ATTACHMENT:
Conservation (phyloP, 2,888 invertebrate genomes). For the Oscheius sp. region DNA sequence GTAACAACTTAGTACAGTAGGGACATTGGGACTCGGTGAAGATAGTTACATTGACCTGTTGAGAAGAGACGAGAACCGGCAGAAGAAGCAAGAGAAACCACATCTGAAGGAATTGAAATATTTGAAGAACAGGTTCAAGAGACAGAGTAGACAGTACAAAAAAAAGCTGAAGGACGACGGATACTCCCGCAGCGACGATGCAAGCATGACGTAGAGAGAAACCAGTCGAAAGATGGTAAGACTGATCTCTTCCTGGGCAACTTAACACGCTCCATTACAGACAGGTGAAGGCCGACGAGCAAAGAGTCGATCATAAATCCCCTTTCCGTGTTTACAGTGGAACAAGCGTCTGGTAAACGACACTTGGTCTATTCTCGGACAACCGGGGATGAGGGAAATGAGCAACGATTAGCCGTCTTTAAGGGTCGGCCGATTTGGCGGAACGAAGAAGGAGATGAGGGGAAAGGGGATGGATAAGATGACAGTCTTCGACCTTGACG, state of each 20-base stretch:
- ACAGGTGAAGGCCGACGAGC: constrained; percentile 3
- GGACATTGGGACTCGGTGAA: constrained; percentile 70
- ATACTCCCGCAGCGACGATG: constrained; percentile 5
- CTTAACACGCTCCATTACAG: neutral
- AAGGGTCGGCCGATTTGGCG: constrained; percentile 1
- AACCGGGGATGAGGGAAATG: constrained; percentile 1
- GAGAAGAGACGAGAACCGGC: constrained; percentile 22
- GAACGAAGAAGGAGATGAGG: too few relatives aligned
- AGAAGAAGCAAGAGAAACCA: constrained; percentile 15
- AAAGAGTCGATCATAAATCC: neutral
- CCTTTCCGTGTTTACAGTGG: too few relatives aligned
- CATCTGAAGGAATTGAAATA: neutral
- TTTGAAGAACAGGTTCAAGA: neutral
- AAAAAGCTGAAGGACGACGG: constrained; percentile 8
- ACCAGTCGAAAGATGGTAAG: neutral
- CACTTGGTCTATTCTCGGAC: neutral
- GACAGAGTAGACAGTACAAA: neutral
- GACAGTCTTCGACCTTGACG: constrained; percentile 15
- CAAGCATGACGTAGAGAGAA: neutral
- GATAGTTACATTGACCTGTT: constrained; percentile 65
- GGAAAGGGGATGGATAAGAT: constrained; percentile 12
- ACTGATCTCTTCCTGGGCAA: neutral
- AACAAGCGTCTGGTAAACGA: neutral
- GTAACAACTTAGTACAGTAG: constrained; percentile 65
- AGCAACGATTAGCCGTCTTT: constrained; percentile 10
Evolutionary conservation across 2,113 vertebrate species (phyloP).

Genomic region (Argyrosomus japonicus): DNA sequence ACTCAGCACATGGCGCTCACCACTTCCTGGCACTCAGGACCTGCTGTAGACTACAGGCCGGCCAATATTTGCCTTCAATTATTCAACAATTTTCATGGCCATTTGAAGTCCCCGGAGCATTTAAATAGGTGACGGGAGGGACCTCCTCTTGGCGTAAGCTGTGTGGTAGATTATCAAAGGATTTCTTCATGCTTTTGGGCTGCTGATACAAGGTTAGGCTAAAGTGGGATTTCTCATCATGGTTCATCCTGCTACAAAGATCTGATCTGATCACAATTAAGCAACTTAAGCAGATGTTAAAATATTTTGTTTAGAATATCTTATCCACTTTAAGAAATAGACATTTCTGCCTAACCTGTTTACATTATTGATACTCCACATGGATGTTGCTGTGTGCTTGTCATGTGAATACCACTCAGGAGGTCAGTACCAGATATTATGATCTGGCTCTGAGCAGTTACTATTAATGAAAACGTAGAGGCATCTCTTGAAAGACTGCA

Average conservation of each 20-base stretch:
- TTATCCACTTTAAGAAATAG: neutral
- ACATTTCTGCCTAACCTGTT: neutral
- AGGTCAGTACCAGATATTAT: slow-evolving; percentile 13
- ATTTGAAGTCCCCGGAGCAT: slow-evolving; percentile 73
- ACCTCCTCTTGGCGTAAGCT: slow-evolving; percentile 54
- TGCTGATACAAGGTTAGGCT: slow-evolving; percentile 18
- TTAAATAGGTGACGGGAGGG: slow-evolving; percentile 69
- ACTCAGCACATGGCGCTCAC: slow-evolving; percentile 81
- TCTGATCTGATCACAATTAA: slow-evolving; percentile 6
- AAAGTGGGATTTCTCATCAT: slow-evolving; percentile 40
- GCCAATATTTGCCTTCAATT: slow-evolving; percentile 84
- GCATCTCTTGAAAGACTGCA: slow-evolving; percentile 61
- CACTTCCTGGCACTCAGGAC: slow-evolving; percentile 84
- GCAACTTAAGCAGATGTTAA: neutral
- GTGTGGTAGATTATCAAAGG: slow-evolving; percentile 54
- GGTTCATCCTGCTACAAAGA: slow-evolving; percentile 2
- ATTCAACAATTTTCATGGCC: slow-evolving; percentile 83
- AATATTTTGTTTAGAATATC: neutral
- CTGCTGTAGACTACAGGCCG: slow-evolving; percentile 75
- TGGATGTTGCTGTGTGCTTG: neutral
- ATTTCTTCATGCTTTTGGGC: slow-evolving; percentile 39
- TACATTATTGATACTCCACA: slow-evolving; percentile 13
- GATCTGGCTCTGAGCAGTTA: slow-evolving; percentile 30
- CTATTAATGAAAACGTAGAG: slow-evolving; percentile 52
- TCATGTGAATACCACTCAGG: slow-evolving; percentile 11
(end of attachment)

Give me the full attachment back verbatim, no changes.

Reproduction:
Conservation (phyloP, 2,888 invertebrate genomes). For the Oscheius sp. region DNA sequence GTAACAACTTAGTACAGTAGGGACATTGGGACTCGGTGAAGATAGTTACATTGACCTGTTGAGAAGAGACGAGAACCGGCAGAAGAAGCAAGAGAAACCACATCTGAAGGAATTGAAATATTTGAAGAACAGGTTCAAGAGACAGAGTAGACAGTACAAAAAAAAGCTGAAGGACGACGGATACTCCCGCAGCGACGATGCAAGCATGACGTAGAGAGAAACCAGTCGAAAGATGGTAAGACTGATCTCTTCCTGGGCAACTTAACACGCTCCATTACAGACAGGTGAAGGCCGACGAGCAAAGAGTCGATCATAAATCCCCTTTCCGTGTTTACAGTGGAACAAGCGTCTGGTAAACGACACTTGGTCTATTCTCGGACAACCGGGGATGAGGGAAATGAGCAACGATTAGCCGTCTTTAAGGGTCGGCCGATTTGGCGGAACGAAGAAGGAGATGAGGGGAAAGGGGATGGATAAGATGACAGTCTTCGACCTTGACG, state of each 20-base stretch:
- ACAGGTGAAGGCCGACGAGC: constrained; percentile 3
- GGACATTGGGACTCGGTGAA: constrained; percentile 70
- ATACTCCCGCAGCGACGATG: constrained; percentile 5
- CTTAACACGCTCCATTACAG: neutral
- AAGGGTCGGCCGATTTGGCG: constrained; percentile 1
- AACCGGGGATGAGGGAAATG: constrained; percentile 1
- GAGAAGAGACGAGAACCGGC: constrained; percentile 22
- GAACGAAGAAGGAGATGAGG: too few relatives aligned
- AGAAGAAGCAAGAGAAACCA: constrained; percentile 15
- AAAGAGTCGATCATAAATCC: neutral
- CCTTTCCGTGTTTACAGTGG: too few relatives aligned
- CATCTGAAGGAATTGAAATA: neutral
- TTTGAAGAACAGGTTCAAGA: neutral
- AAAAAGCTGAAGGACGACGG: constrained; percentile 8
- ACCAGTCGAAAGATGGTAAG: neutral
- CACTTGGTCTATTCTCGGAC: neutral
- GACAGAGTAGACAGTACAAA: neutral
- GACAGTCTTCGACCTTGACG: constrained; percentile 15
- CAAGCATGACGTAGAGAGAA: neutral
- GATAGTTACATTGACCTGTT: constrained; percentile 65
- GGAAAGGGGATGGATAAGAT: constrained; percentile 12
- ACTGATCTCTTCCTGGGCAA: neutral
- AACAAGCGTCTGGTAAACGA: neutral
- GTAACAACTTAGTACAGTAG: constrained; percentile 65
- AGCAACGATTAGCCGTCTTT: constrained; percentile 10
Evolutionary conservation across 2,113 vertebrate species (phyloP).

Genomic region (Argyrosomus japonicus): DNA sequence ACTCAGCACATGGCGCTCACCACTTCCTGGCACTCAGGACCTGCTGTAGACTACAGGCCGGCCAATATTTGCCTTCAATTATTCAACAATTTTCATGGCCATTTGAAGTCCCCGGAGCATTTAAATAGGTGACGGGAGGGACCTCCTCTTGGCGTAAGCTGTGTGGTAGATTATCAAAGGATTTCTTCATGCTTTTGGGCTGCTGATACAAGGTTAGGCTAAAGTGGGATTTCTCATCATGGTTCATCCTGCTACAAAGATCTGATCTGATCACAATTAAGCAACTTAAGCAGATGTTAAAATATTTTGTTTAGAATATCTTATCCACTTTAAGAAATAGACATTTCTGCCTAACCTGTTTACATTATTGATACTCCACATGGATGTTGCTGTGTGCTTGTCATGTGAATACCACTCAGGAGGTCAGTACCAGATATTATGATCTGGCTCTGAGCAGTTACTATTAATGAAAACGTAGAGGCATCTCTTGAAAGACTGCA

Average conservation of each 20-base stretch:
- TTATCCACTTTAAGAAATAG: neutral
- ACATTTCTGCCTAACCTGTT: neutral
- AGGTCAGTACCAGATATTAT: slow-evolving; percentile 13
- ATTTGAAGTCCCCGGAGCAT: slow-evolving; percentile 73
- ACCTCCTCTTGGCGTAAGCT: slow-evolving; percentile 54
- TGCTGATACAAGGTTAGGCT: slow-evolving; percentile 18
- TTAAATAGGTGACGGGAGGG: slow-evolving; percentile 69
- ACTCAGCACATGGCGCTCAC: slow-evolving; percentile 81
- TCTGATCTGATCACAATTAA: slow-evolving; percentile 6
- AAAGTGGGATTTCTCATCAT: slow-evolving; percentile 40
- GCCAATATTTGCCTTCAATT: slow-evolving; percentile 84
- GCATCTCTTGAAAGACTGCA: slow-evolving; percentile 61
- CACTTCCTGGCACTCAGGAC: slow-evolving; percentile 84
- GCAACTTAAGCAGATGTTAA: neutral
- GTGTGGTAGATTATCAAAGG: slow-evolving; percentile 54
- GGTTCATCCTGCTACAAAGA: slow-evolving; percentile 2
- ATTCAACAATTTTCATGGCC: slow-evolving; percentile 83
- AATATTTTGTTTAGAATATC: neutral
- CTGCTGTAGACTACAGGCCG: slow-evolving; percentile 75
- TGGATGTTGCTGTGTGCTTG: neutral
- ATTTCTTCATGCTTTTGGGC: slow-evolving; percentile 39
- TACATTATTGATACTCCACA: slow-evolving; percentile 13
- GATCTGGCTCTGAGCAGTTA: slow-evolving; percentile 30
- CTATTAATGAAAACGTAGAG: slow-evolving; percentile 52
- TCATGTGAATACCACTCAGG: slow-evolving; percentile 11